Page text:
When Steve Case joined AOL, he brought with him a very strong consumer focus that he acquired when he was a top executive at Proctor & Gamble. One of the first things he did as Chief Operating Officer (CEO) of AOL was to hire a seasoned executive team with a fair amount of media and entertainment experience. The vision and flair of these executives can be seen in the user-friendly interfaces and the myriad family services that AOL offers.
Prodigy quickly discovered that one of its most promising sources of profitability could be found among its online communities, so Prodigy threw a great deal of resources into developing its user communities. CompuServe, on the other hand, focused its attention on developing content. It had lots of databases containing professional content, and millions of users were accessing this information. CompuServe was making a pretty penny by charging its users a premium for accessing various services. AOL also was charging for its premium services, but it quickly discovered that additional revenue streams could be gleaned from its user communities.
As the Internet caught fire, Microsoft also joined the gravy train by introducing its own online service, MSN. Microsoft's entry into this arena was seen as a huge threat to the entire industry. Many thought Microsoft's pre-existing grip on the eyeballs of so many millions of people on their desktops would threaten the very openness of the Internet. MSN was viewed as such a powerful player in this arena because many thought that Microsoft could leverage its desktop monopoly to connect people, more or less automatically, to its online property. There, the second round of significant antitrust activity lodged against Microsoft began.
Remember, too, that computer manufacturers were earning revenues from the online service companies. By including the icons of AOL or CompuServe or Prodigy on their desktops, computer manufacturers were making it easy for people to sign up for these services, and the online services were paying the manufacturers "bounties" for including their icons and software on their systems.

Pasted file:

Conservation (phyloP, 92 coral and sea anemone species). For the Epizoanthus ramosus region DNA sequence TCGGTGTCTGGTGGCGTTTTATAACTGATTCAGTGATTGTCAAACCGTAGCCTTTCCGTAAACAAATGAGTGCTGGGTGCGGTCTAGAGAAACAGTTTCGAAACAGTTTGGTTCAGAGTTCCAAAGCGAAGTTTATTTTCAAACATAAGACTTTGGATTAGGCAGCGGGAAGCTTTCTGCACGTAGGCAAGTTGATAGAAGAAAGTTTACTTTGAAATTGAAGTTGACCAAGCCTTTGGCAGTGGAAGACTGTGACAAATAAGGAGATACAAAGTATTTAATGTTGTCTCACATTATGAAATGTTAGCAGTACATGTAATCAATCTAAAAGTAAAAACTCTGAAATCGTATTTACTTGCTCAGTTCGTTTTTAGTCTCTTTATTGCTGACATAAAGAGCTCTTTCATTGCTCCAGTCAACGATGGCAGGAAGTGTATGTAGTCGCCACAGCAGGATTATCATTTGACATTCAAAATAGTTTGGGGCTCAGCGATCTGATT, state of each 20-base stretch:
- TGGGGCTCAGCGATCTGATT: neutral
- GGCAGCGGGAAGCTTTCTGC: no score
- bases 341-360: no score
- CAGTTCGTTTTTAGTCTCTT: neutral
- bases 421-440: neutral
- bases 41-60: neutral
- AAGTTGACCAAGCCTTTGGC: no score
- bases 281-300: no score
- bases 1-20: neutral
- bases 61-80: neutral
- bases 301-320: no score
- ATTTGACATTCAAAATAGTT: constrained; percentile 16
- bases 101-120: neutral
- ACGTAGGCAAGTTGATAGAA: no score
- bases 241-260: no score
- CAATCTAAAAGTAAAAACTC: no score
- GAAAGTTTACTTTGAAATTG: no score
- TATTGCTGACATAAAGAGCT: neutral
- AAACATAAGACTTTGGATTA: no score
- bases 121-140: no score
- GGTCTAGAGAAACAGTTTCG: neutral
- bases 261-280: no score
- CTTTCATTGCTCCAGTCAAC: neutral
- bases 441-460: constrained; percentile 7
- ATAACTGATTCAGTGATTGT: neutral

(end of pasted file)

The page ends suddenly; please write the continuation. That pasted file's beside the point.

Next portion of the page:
As I mentioned in Chapter 5, all sorts of folks in this industry were up in arms about the early and unfair advantages American Airlines had created for itself by programming its SABRE system to favor American Airlines routes over competitor routes. American Airlines was quick to remedy this situation gracefully, to the utter delight and relief of the rest of the airline industry.
The same cannot be said about Microsoft's approach to its MSN network. Microsoft continued to push computer manufacturers to have its icon first, foremost, and forever on as many computer monitors as possible, while insisting on having all other logos hidden from view.
There was a fair amount of litigation and threatened litigation, and some fascinating jockeying for position at this time. Nevertheless, because AOL, CompuServe, and Prodigy were already online, they were well positioned to give Microsoft a run for its money. Although these three companies changed their business models to one of providing Internet services, the great eyeball race with MSN was underway, and this was a race that was going to be undertaken with a vengeance, I might add.
I should point out that the business models being pursued looked a lot like traditional publishing models, only with a different distribution mechanism and faster ramp times. These models are basically subscriptions subsidized with advertising. On the Internet, the process of getting subscriptions happens at a much faster pace, the market is more global, and the physical delivery problems are reduced. On the other hand, the revenue sources are the same as for conventional publishing. This has been an extremely stable business model for more than one hundred years. The model is basically a steady, recurring revenue base (subscriptions) with a more opportunistic upside (advertising).